Creating an Easement Chapter 3 Necessity
E.Easement by Necessity
a. Also known as implied easements by necessity. Graff v. Scanlon, 673 A.2d 1028 (Pa. Commonw. 1996).
b. Distinguished from implied easements from existing use: Implied easements on the grounds of necessity must be distinguished from implied easements from a prior use (also referred to as easements by implied reservation). The two types of easements are often confused by both litigants and the courts because both easements require unity of ownership and subsequent severance. Graff v. Scanlon, 673 A.2d 1028 (Pa. Commonw. 1996). at 1042 & n.4. (Citing 11 Am.Jur. Proof of Facts 3d 601, Way of Necessity.) An easement by necessity arises upon a showing that there was a conveyance of a part of a tract of land in such a manner that the part conveyed or the part retained is denied access to a public road. Conversely, an implied easement from a prior use "[is] based on the theory that continuous use of a permanent right-of-way gives rise to the implication that the parties intended that such use would continue, notwithstanding the absence of necessity for the use." Graff v. Scanlon, 673 A.2d 1028 (Pa. Cmwlth. 1996).
a. “An easement by necessity may be implied when " 'after severance from adjoining property a piece of land is without access to a public highway.' " Burns Manufacturing Co. v. Boehm, 467 Pa. 307, 314 n. 4, 356 A.2d 763, 767 n. 4 (1976) (quoting Soltis v. Miller, 444 Pa. 357, 359, 282 A.2d 369, 370 (1971).
b. An easement by necessity arises upon a showing that there was a conveyance of a part of a tract of land in such a manner that the part conveyed or the part retained is denied access to a public road. Burns Manufacturing Co. v. Boehm, 467 Pa. 307 (1971)
c. “A grantee is entitled to an easement over the lands of his grantor where the property conveyed to him is "so situated that access to it from the highway cannot be had except by passing over the other land of the grantor." Commonwealth v. Burford, 225 Pa. 93, 98, 73 A. 1064, 1066 (1909)
d. “A grantor is entitled to an implied easement by necessity when he grants away his exterior land thereby leaving his remaining land without an outlet." Ogden v. Grove 38 Pa. 487 (1861)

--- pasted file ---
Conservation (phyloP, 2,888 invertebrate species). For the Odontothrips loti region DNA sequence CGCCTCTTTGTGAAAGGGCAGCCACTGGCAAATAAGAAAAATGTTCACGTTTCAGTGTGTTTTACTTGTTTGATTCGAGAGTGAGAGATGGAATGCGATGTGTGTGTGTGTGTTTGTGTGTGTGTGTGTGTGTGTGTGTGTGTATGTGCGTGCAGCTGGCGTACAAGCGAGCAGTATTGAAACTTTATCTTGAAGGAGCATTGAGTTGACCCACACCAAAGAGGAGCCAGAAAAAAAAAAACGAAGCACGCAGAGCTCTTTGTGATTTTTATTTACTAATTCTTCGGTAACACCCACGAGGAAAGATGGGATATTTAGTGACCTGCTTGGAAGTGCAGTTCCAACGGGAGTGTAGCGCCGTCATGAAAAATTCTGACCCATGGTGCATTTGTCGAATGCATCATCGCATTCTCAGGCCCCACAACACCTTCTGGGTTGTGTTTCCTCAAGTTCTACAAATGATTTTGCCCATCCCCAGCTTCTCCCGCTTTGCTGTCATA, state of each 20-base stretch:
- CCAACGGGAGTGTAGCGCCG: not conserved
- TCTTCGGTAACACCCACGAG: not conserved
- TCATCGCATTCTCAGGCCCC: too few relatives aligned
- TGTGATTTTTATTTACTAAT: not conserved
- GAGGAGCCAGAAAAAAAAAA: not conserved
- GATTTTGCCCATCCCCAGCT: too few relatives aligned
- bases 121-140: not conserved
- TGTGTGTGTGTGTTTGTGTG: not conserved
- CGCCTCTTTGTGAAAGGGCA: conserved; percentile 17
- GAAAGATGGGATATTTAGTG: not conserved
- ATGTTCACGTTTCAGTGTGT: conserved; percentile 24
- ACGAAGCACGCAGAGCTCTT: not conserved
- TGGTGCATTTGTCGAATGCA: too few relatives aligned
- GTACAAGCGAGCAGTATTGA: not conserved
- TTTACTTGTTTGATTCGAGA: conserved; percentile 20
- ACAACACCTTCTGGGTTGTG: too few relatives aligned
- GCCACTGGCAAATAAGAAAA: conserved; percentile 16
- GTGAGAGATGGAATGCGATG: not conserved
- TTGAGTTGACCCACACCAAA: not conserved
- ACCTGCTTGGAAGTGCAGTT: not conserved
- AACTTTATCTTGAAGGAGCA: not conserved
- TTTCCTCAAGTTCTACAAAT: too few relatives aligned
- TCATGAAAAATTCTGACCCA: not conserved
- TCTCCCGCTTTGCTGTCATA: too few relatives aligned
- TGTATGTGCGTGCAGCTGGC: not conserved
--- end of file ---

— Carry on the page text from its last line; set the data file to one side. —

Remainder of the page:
e. An easement implied on the grounds of necessity is always of strict necessity; it never exists as a mere matter of convenience. Possessky v. Diem, 440 Pa.Superior Ct. 387, 655 A.2d 1004 (1995)
f. Requirements: (a) unity of ownership prior to severance by common grantor; (b) severance by conveyance; and c) easement must be “strictly" necessary in order for the owner of the dominant tenement to use his land, with the necessity existing both at the time of the severance of title and at the time of the exercise of the easement. Phillipi v. Knotter, 748 A.2d 757, 761 (Pa. Super. 2000)
g. generally necessity exists where the dominent tenement is landlocked. See Bodman v. Bodman, 456 Pa. 412 (1976); Tricker v. Pennsylvania Turnpike Comm’n 717 A.2d 1078 (Pa. Commonw. 1998) appeal denied in 559 Pa. 684 739 A.2d 547 (1999).
h. Strict necessity does not exist where some access to land exists; property must be without any access. See Phillipi v. Knotter, 748 A.2d 757, 761 (Pa. Super. 2000)at 761.
i. unlike implied easements from existing use there is no need that any use be apparent and continuous. See 7 Summ. Pa. Juris. 2d Section 18:50.
Scope owner of dominent tenement is entitled to reasonable and lawful use of the easement.
Termination – when necessity ends. Phillipi v. Knotter, 748 A.2d 757, 761 (Pa. Super. 2000) at 760
The difficulty is in locating the easement
9c0 James S. Tupitza 2010